Pale Neighbour by John Shaw Neilson

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Over the road she lives not far,
   My neighbour pale and thin:
"Sweet is the world!" she cries, "how sweet
   To keep on living in!"

Her heart it is a right red heart
   That cannot stoop to pine;
Her hand-clasp is a happiness,
   Her welcome is a wine.

Love, she will have it, is a lilt
   From some lost comedy
Played long ago when the white stars
   Lightened the greenery.

Ever she talks of earth and air
   and sunlit junketing:
Gaily she says, "I know I shall
   Be dancing in the Spring!"

Almost I fear her low, low voice
   As one may fear the moon,
As one may fear too faint a sound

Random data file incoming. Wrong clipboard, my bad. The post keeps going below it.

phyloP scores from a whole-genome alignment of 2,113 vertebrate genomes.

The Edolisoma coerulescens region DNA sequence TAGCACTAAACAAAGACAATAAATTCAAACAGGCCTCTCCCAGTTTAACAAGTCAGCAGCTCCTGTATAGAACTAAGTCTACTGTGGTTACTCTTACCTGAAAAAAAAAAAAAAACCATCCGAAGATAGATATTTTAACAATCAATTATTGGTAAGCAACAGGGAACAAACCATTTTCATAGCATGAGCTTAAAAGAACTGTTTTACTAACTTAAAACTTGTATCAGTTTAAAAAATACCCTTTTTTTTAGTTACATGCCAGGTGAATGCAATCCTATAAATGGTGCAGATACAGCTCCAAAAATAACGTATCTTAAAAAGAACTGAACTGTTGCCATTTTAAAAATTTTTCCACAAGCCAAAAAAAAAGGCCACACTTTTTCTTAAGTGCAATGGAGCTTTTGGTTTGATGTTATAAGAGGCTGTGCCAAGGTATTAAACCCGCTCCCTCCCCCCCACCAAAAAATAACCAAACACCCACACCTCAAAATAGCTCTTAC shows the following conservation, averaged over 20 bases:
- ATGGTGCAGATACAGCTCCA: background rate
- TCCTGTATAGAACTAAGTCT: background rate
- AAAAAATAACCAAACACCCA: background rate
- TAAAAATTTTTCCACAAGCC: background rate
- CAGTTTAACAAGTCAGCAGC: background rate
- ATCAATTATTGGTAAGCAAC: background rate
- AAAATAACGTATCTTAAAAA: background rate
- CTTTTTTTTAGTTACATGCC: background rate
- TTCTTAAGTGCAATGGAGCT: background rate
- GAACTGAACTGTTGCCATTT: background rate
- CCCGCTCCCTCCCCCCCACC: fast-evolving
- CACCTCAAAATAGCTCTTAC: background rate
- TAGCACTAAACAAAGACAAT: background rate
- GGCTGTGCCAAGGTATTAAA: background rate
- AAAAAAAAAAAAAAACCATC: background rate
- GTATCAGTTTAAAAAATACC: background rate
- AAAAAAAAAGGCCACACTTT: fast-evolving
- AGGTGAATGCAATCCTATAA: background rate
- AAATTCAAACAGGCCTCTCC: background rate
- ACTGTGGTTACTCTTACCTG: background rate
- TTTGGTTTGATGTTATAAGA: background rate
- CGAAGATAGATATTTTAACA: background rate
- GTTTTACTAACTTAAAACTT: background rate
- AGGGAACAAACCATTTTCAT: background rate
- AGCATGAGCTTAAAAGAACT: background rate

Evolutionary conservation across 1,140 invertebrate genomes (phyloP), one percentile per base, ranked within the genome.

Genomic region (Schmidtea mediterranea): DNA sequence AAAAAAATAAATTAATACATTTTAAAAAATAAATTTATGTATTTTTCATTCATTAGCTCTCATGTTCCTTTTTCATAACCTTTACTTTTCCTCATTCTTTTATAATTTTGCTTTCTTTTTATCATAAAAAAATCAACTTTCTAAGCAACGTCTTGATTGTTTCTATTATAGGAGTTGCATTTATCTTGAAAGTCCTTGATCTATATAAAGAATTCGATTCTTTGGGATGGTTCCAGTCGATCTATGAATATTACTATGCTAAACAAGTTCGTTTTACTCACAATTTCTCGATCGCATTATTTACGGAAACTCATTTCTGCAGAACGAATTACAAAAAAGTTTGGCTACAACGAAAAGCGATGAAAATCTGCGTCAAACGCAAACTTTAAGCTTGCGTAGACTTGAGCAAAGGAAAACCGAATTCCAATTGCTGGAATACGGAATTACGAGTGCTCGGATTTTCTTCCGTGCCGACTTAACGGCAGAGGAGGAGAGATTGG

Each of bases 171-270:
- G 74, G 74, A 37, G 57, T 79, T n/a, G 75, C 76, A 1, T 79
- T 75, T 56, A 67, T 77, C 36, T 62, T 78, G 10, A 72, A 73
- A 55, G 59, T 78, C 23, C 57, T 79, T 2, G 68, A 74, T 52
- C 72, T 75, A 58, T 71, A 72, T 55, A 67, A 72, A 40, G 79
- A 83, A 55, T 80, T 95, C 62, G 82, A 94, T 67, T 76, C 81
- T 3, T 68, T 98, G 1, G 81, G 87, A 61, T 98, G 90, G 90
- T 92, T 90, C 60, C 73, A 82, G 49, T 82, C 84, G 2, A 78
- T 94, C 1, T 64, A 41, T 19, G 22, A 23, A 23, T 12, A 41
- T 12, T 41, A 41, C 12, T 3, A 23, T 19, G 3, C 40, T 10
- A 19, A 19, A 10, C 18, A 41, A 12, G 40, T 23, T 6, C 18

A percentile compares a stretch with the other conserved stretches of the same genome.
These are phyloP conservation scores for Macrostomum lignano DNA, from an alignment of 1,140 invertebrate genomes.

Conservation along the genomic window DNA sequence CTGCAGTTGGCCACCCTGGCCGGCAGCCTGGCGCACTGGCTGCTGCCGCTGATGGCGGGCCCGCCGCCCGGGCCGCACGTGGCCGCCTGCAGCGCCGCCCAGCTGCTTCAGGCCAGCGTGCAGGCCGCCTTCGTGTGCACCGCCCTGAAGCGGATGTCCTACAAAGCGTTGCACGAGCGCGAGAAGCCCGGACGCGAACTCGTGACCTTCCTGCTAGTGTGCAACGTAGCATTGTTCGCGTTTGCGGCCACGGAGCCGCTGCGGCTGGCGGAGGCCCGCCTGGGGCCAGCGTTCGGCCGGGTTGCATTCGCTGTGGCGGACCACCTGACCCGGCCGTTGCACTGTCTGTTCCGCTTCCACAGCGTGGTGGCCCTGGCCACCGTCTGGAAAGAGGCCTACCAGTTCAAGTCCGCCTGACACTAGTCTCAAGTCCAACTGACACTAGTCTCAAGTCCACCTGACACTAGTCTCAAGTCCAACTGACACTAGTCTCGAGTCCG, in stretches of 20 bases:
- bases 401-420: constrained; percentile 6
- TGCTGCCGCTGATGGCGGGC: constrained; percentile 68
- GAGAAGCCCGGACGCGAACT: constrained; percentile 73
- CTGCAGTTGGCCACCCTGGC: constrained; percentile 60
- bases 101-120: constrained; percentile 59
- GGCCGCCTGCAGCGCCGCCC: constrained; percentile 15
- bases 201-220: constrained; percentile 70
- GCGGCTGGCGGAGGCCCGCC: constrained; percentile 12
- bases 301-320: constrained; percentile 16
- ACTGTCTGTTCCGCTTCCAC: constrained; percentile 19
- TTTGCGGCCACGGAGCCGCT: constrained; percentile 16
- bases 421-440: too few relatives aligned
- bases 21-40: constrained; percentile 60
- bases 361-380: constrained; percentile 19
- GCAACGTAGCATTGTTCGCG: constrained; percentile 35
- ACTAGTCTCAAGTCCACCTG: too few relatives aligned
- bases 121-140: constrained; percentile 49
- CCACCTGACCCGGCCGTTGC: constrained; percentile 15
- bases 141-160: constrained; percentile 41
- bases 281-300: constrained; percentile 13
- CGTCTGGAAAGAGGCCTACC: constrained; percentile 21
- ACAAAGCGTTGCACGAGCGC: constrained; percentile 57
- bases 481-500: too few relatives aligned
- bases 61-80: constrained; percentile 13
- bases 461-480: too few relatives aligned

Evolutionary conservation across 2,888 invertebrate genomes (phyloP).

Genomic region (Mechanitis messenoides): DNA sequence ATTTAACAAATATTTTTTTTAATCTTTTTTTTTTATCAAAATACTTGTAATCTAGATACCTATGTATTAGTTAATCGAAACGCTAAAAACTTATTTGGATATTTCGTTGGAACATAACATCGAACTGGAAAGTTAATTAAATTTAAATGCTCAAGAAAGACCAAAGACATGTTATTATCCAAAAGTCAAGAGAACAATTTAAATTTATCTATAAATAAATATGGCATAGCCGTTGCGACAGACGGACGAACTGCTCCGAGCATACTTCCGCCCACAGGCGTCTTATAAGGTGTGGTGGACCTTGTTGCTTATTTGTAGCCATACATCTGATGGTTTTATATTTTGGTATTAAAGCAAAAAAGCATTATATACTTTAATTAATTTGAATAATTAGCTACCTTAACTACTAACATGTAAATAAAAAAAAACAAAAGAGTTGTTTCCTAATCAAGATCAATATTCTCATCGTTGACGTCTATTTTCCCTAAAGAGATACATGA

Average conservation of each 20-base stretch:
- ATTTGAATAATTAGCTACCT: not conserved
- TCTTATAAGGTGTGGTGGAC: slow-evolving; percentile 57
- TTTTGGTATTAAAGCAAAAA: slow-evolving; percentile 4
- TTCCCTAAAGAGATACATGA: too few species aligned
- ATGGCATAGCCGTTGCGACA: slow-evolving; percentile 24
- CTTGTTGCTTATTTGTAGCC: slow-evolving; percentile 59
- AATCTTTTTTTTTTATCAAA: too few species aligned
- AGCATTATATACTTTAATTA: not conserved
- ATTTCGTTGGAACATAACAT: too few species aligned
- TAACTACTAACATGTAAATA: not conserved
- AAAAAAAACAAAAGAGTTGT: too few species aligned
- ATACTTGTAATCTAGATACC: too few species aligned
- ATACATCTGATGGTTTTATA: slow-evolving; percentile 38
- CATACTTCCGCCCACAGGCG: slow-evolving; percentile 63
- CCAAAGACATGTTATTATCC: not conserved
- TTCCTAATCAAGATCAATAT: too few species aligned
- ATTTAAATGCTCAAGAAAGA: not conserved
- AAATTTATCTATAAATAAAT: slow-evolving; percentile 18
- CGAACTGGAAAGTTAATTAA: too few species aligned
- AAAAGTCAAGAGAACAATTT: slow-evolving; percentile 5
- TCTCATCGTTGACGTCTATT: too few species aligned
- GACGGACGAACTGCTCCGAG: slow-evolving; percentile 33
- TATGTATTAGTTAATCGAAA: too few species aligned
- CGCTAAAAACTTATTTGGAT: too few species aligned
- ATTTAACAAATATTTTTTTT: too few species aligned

In an old uncanny tune.

... Over the road 'twill not be long --
   Clearly I see it all
Ere ever the red days come up
   Or the pale grasses fall.

There will be black upon us, and
   Within our eyes a dew:
We shall be walking neighbourly
   As neighbours -- two and two.

First published in The Bookfellow, 15 December 1913;
and later in
The Lone Hand, 16 September 1919;
Collected Poems of John Shaw Neilson by John Shaw Neilson, 1934; and
Green Days and Cherries: the early verses of Shaw Neilson edited by Hugh Anderson and Leslie James Blake, 1981.

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This page contains a single entry by Perry Middlemiss published on December 15, 2012 8:06 AM.

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